REFERENCES

  • [1] E. Bonabeau, M. Dorigo, and G. Theraulaz. Swarm Intelligence: From Natural to Artificial Systems. New York, Oxford University Press, 1999.
  • [2] Crossbow. MICA Wireless Measurement System. 2002. PDF file, http://www.xbow.com/Products/Product_pdf_files/MICA%20data%20sheet.pdf.
  • [3] H. V. D. Parunak. ‘Go to the Ant’: Engineering Principles from Natural Agent Systems. Annals of Operations Research, 75:69-101, 1997. URL http://www.erim.org/˜vparunak/gotoant.pdf.
  • [4] K. Pister. UCB/MLB 29 Palms UAV-Dropped Sensor Network Demo. 2001. Web page, http://www-bsac.eecs.berkeley.edu/˜pister/29Palms0103/.
  • [5] U.C. Berkeley. TinyOS Home Page. 2002. Web page, http://today.cs.berkeley.edu/tos/.
  • [6] P. K. Varshney. Distributed Detection and Data Fusion. New York, Springer, 1997.

Claims (37)

1. A decentralized tracking system, comprising:
a plurality of computational nodes distributed within an environment, including nodes operative to perform the following functions:
a) sense the local environment,
b) receive a message from a neighboring node, and
c) transmit a message to a neighboring node; and
wherein at least a subset of the nodes are operative to:
a) define locally unique identifiers, and
b) collectively determine the presence and/or movement of a target and communicate this information to a user.
2. The system of claim 1, including nodes that are capable of collectively determining the speed and heading of the target.
3. The system of claim 1, including nodes that are capable of communicating the information to users within, and external to, the environment.
4. The system of claim 1, including:
one or more free nodes having relatively limited communications and computational power; and
one or more anchor nodes equipped with long-distance communications capabilities.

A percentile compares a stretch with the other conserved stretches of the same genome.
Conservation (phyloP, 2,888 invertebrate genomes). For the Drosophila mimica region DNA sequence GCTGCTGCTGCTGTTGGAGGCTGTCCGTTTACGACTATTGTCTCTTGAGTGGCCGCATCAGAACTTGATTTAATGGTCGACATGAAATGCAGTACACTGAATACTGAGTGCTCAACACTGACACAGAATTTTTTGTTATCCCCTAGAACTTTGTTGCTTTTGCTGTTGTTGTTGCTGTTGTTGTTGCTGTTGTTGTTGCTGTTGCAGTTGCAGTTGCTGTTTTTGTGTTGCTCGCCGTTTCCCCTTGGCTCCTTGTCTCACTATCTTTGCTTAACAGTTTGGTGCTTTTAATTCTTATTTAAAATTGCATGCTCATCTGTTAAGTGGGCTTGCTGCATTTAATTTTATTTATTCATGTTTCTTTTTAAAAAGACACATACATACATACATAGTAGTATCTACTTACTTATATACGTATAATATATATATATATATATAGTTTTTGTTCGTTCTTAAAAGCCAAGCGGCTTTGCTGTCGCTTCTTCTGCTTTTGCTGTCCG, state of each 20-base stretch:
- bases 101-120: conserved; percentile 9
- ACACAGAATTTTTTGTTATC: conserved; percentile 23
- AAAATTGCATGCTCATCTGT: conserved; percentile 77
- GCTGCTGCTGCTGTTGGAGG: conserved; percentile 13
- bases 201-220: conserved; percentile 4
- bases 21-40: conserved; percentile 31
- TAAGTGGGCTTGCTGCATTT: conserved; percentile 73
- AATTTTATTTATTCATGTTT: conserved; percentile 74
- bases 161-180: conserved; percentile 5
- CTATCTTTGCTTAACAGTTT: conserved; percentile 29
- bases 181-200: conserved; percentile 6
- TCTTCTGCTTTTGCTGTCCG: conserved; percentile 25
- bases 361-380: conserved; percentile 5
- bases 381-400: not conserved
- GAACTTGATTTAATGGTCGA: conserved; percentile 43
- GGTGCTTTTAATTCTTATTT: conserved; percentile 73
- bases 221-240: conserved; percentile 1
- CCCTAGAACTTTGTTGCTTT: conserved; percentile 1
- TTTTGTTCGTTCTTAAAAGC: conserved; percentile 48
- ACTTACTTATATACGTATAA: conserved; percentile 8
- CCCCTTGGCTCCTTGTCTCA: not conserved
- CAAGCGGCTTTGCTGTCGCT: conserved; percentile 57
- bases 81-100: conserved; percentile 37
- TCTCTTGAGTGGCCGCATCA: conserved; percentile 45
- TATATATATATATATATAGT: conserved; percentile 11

5. The system of claim 1, including:
one or more free nodes having relatively limited communications and computational power; and
one or more anchor nodes equipped with global-positioning satellite receiving and long-distance communications capabilities.
6. The system of claim 1, wherein the environment is sensed using optical sensors.
7. A method of tracking the movement of a target within an environment, comprising the steps of:
distributed a plurality of self-contained computational nodes within the environment each node including a unique identifier, including free nodes having limited relatively limited communications capabilities;
sensing target information using local interactions among the free nodes.
8. The method of claim 7, wherein the free nodes are accompanied by at least one anchor node equipped with long-distance communications capabilities; with the additional steps of
communicating the target information from each free node sensing the target to the anchor node; and
communicating the target information to an observer.
9. The method of claim 7, wherein the target information is sensed visually.
10. The method of claim 7, wherein the target information includes the directional movement of a person or object within the environment.
11. The method of claim 7, wherein the target information includes velocity.
12. The method of claim 7, wherein the nodes are randomly distributed within the environment.
13. The method of claim 7, wherein the density of the nodes depends on sensing range.
14. The method of claim 7, wherein the density of the nodes depends on communications range.
15. The method of claim 7, wherein the density of the nodes depends on the nature of the targets.
16. The method of claim 7, wherein the density of the nodes depends on the type of tracking.
17. The method of claim 7, wherein the density is such that the target is visible to several nodes at a time.
18. The method of claim 7, wherein the density is in the range of 1/10 m2 and 1/100 m2.